Home » Personal Finance » Americans Say Student Loans Are a Key Obstacle in Purchasing Homes, According to New Survey From NeighborWorks America

Americans Say Student Loans Are a Key Obstacle in Purchasing Homes, According to New Survey From NeighborWorks America

WASHINGTON, DC — (Marketwired) — 10/22/14 — Nearly one-out-of-four Americans knows someone who has delayed buying a home because of student loan debt, according to findings from the second annual America at Home survey commissioned by , a national nonprofit community development corporation based in Washington, DC.

While the shows 60 percent of adults say that owning a home is either the “most important” or a “very important” part of the “American Dream,” the burden of student loan debt and today–s overly tight lending environment appears to be working against many potential homebuyers.

Though it is not surprising those with student loans are wary of increasing debt levels by purchasing a home, it is important to note the powerful weight those with student loan debt express on their ability to be a potential buyer.

Additional key findings from the survey:

. When given a list of potential obstacles to home buying, “student loan debt” is the single largest obstacle among those who have debt (17 percent), over “lack of a down payment” (14 percent), the ability to “afford a preferred neighborhood” (13 percent) “lack of job security” (11 percent).

over the past five years. Furthermore, these participants are 10 percentage points less confident they can find “a mortgage that is right for them.”

When combined, African Americans and Hispanics make up approximately 20 percent of the population, but represent 29 percent of those with student loans.

. Women make up 58 percent of those with student loans. This may be a reflection of the rise of women in institutions of higher education (per the by 2012, women enrolled in college immediately after high school had increased to 71 percent).

“Earning a postsecondary degree is increasingly critical in the United States, but student debt is preventing some Americans from purchasing a home and fully fulfilling this –American Dream– aspiration,” said Chuck Wehrwein, acting CEO of NeighborWorks America. “If we don–t mitigate the effect student loan burden is having and will have for years to come on homeownership, the country will lose a significant amount of economic activity and hundreds of thousands of people will be unable to benefit from the stability and financial value that homeownership has been proven to offer.”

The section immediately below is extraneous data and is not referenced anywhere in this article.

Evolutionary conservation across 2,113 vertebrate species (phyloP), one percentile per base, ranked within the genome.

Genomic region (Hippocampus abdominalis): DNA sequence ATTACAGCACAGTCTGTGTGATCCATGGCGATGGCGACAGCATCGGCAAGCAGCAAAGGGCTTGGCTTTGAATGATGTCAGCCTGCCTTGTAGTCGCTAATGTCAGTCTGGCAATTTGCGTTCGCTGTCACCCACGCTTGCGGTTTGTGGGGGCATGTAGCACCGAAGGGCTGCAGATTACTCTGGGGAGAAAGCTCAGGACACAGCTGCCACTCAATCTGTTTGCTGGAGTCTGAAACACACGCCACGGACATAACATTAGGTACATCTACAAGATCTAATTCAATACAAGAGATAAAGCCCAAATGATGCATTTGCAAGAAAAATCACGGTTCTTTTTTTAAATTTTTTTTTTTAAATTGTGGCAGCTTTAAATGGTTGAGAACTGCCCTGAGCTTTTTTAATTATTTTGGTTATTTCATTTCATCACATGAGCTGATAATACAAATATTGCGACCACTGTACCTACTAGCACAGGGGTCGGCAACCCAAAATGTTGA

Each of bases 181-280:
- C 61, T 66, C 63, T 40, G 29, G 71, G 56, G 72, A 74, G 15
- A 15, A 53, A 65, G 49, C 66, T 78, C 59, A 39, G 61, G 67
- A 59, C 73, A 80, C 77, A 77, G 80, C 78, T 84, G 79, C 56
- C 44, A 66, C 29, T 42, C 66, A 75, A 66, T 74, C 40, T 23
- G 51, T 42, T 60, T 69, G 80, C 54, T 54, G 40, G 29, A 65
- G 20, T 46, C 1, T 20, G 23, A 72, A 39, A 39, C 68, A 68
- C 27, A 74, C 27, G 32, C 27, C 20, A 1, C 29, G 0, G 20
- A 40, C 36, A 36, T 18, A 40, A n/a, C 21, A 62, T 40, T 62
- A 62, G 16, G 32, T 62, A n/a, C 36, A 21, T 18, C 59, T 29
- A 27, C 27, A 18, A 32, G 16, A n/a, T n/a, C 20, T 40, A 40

For those with student loans whose debt-to-income ratio pushes them outside the traditional mortgage approval box, NeighborWorks believes that lenders should consider the can make toward reducing risk for these borrowers. According to the survey, 25 percent of consumers with student debt say they would go to a housing counselor for information, compared to 13 percent of consumers without debt.

“The earnings potential for college graduates increases over time,” explained Wehrwein. “By prudently investing in these graduates and counseling those who aspire to homeownership, more Americans can put down stronger community roots and become a larger part of our economy.”

Widmeyer Communications, a Finn Partners Company, conducted the national representative survey among 1,000 U.S. adults using a random digit dial (RDD) sample. The survey has a margin of error of +/- 3.1 percentage points at a 95 percent confidence level.

For a copy of the full findings, please go to

NeighborWorks America has created opportunities for people to improve their lives and strengthen their communities by providing access to homeownership and to safe and affordable rental housing. In the last five years, NeighborWorks organizations have generated more than $22.5 billion in reinvestment in these communities. NeighborWorks America is the nation–s leading trainer of community development and affordable housing professionals.

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Douglas Robinson

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Posted by on Oct 22 2014. Filed under Personal Finance. You can follow any responses to this entry through the RSS 2.0. You can leave a response or trackback to this entry

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